Stress and CBD.
What is stress and what are the effects of stress on the body? What are the consequences of chronic stress and what can you do to reduce it? And what role does CBD play in reducing stress? We have answers.
What is Stress?
According to The American Institute of Stress (AOI), there is no one standard definition. The most common description of stress is mentally, physically, or emotionally strained or tense.
The term stress is used to denote anything that may affect the balance and stability of body functions. Almost any type of stress results in a physical, physiological, or biochemical response. This “stress response” or “fight-or-flight” reaction is your body’s defense system kicking in. It is an automatic process in response to any demand or threat.
Stress is not always harmful.
Stress is a natural response to life events, and the changes it produces in your body may help you better respond to those events. Increased heart and breathing rates are a sure sign that your body is releasing stress hormones (adrenaline, cortisol, and norepinephrine). Stress hormones, affecting your respiratory and cardiovascular systems, help you breathe faster to distribute oxygen-rich blood to your body.
Stress hormones also cause blood vessels to constrict, diverting oxygen to regions of the body where it is needed most. Your blood pressure may also increase.
Eustress (normal psychological stress interpreted as being beneficial), can result in increased productivity. An example of this is the “stress” you might experience to meet a deadline, such as writing a blog post, taking an exam, or presenting a proposal to a client.
When is stress harmful?
Stress can impact your health negatively when stress levels stay elevated far longer than necessary. Stress affects all parts of your body.
Your Digestive System Under Stress.
When you are under stress, your liver produces glucose (blood sugar) to give you a boost of energy. Chronic stress may cause your body to produce too much glucose and may increase your risk of developing type 2 diabetes.
Furthermore, rapid breathing and an increased heart rate can increase stomach acid and the likelihood of acid reflux, and cause nausea, diarrhea, or constipation.
Your Immune System Under Stress.
Stress hormones can help you avoid infections and heal wounds by stimulating the immune system. Chronic stress over time can, however, make you more vulnerable to illnesses including, but not limited to the flu or common cold. Also, it may take you longer to recover.
Your Muscular System Under Stress.
Muscles tense up to help protect you from injury—it’s a natural stress response. Tensing can lead to sore muscles in your neck, back, and shoulder, as well as headaches.
Your Reproductive System Under Stress.
Chronic stress affects the reproductive system of both men and women. In men, long term stress can cause testosterone levels to drop. As well as interfering with sperm production, this can cause erectile dysfunction or impotence. It may also increase the risk of infection in the prostate and testes.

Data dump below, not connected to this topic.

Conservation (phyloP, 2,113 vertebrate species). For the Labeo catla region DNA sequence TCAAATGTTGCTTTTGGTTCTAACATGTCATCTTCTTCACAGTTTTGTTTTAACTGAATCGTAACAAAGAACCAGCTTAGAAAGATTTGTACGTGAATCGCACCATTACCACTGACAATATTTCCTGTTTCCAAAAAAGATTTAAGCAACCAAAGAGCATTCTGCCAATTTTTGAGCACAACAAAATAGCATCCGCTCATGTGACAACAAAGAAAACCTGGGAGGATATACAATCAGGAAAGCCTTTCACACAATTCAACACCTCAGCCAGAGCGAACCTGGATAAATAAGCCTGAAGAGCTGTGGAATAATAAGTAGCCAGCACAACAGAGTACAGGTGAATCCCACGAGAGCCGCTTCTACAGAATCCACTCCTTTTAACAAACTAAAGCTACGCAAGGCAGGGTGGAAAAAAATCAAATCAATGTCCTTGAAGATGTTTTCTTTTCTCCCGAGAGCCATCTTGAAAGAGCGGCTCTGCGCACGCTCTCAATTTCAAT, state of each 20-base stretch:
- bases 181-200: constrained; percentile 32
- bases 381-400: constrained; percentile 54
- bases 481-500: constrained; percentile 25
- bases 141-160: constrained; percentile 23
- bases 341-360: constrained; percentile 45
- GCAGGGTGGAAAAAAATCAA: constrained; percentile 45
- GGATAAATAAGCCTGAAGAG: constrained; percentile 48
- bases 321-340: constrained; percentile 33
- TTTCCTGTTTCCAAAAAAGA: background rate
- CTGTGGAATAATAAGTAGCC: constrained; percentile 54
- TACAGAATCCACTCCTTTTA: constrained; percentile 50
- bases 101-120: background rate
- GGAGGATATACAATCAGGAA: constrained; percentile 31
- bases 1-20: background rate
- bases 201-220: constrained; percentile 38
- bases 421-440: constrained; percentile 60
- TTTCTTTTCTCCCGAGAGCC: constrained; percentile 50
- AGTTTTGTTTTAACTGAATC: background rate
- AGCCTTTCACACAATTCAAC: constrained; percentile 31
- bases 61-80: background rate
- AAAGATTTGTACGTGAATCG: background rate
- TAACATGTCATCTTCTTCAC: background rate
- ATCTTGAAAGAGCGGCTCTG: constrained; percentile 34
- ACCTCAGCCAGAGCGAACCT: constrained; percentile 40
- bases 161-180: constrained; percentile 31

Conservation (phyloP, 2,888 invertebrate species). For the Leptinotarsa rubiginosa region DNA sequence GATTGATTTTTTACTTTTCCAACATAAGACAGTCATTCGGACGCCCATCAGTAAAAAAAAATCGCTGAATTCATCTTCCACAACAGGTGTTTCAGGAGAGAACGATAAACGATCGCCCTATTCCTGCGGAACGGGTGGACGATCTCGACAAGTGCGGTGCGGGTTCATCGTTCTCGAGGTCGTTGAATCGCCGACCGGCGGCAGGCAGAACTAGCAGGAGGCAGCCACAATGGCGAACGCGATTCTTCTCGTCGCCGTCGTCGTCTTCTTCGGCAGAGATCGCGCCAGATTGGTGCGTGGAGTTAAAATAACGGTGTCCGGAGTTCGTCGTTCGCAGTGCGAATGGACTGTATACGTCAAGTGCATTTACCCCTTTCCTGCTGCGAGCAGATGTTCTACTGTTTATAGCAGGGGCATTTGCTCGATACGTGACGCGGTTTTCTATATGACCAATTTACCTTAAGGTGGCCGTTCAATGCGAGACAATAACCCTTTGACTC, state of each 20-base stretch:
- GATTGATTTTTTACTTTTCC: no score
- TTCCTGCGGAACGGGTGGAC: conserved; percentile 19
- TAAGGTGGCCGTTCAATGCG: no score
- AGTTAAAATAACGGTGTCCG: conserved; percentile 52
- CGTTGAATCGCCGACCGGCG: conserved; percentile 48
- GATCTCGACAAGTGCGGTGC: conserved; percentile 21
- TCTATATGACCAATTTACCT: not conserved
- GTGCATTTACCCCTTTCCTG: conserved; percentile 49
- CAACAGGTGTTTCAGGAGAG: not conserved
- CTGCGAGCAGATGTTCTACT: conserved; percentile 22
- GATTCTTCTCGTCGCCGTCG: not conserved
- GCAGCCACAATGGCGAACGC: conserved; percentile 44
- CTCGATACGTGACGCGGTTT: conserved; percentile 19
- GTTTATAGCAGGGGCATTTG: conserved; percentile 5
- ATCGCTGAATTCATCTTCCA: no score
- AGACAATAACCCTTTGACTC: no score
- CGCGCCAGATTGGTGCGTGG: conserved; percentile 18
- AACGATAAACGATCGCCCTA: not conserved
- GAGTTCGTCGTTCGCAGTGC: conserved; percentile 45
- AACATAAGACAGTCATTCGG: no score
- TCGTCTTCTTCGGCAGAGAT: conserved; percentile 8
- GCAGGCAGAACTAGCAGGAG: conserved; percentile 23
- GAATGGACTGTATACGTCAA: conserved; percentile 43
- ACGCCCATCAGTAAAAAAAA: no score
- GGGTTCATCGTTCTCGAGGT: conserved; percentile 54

In women, stress can affect the menstrual cycle, which can lead to irregular, heavy, and more painful periods. It can also increase menopause symptoms.
How Stress Affects Your Body.
Graphic: The American Institute of Stress. How Stress Affects Your Body.
According to a report by the American Psychological Association:
- 77% of people regularly experience physical symptoms caused by stress
- 73% of people regularly experience psychological symptoms caused by stress
- 33% feel they are living with extreme stress
- 48% feel their stress has increased over the past five years
- 48% report lying awake at night due to stress
- 30% report they are always or often under stress at work
They go on to state those who experience stress cite physical symptoms to include:
- Fatigue 51%
- Headache 44%
- Upset stomach 34%
- Muscle tension 30%
- Change in appetite 23%
Furthermore, psychological symptoms include:
- Irritability or anger
- Feeling nervous
- Lack of energy
- Feeling as though you could cry
So What Can You Do To Reduce Stress?
Some stress can help us get the pick-me-up we need to get through exams, work deadlines, or other situations where we need to get things done. But too much stress can have health consequences and take an emotional toll on our well-being.
So what can you do? Here are several things you may try:
- Get regular exercise.
- Practice mindfulness. This includes deep breathing, meditation, yoga, or tai chi.
- Get a massage.
- Get social. Spend time with family and friends.
- Make time for a hobby you enjoy.
- Smile and laugh. A sense of humor is good for you.
- Get a good night’s sleep.
- Take a break from whatever is stressing you if you can.
- Eat healthfully.
- Try a CBD product, such as CANVIVA CALM CBD Oil tincture, with Bergamot and Ylang Ylang essential oils.